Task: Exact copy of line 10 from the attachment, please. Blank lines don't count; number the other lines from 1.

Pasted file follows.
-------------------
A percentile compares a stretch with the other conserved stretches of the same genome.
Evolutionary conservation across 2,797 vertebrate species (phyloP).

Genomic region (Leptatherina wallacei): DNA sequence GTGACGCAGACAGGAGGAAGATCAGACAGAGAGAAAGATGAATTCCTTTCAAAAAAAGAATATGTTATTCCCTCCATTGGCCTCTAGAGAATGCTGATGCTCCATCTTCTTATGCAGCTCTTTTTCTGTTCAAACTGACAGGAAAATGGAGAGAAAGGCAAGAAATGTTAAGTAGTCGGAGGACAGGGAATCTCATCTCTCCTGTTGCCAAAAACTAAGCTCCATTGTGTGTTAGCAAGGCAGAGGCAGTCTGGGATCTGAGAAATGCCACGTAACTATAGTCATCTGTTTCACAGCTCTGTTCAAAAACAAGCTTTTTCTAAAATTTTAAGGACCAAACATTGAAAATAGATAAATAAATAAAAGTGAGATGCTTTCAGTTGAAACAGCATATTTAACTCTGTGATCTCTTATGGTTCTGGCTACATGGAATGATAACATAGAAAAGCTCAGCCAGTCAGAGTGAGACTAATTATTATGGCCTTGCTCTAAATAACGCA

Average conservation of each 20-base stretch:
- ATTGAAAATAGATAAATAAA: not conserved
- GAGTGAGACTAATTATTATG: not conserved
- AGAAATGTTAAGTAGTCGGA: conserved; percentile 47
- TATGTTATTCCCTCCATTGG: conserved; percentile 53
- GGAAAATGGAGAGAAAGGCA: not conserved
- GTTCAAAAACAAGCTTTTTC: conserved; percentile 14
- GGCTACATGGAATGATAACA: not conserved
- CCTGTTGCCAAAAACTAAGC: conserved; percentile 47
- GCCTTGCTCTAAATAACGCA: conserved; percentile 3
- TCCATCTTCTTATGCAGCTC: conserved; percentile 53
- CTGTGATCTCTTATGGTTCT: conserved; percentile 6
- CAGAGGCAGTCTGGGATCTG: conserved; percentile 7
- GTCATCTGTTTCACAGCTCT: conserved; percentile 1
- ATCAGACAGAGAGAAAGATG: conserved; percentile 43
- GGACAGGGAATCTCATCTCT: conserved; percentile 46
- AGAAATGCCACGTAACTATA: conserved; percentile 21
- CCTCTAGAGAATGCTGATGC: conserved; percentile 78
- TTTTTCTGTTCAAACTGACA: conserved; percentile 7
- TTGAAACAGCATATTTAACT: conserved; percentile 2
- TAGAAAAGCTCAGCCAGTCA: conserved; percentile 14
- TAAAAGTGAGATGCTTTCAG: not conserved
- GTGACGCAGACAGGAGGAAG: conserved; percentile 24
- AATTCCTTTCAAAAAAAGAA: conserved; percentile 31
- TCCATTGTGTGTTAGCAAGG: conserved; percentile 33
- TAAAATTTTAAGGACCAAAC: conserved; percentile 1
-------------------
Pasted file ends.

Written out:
- GTTCAAAAACAAGCTTTTTC: conserved; percentile 14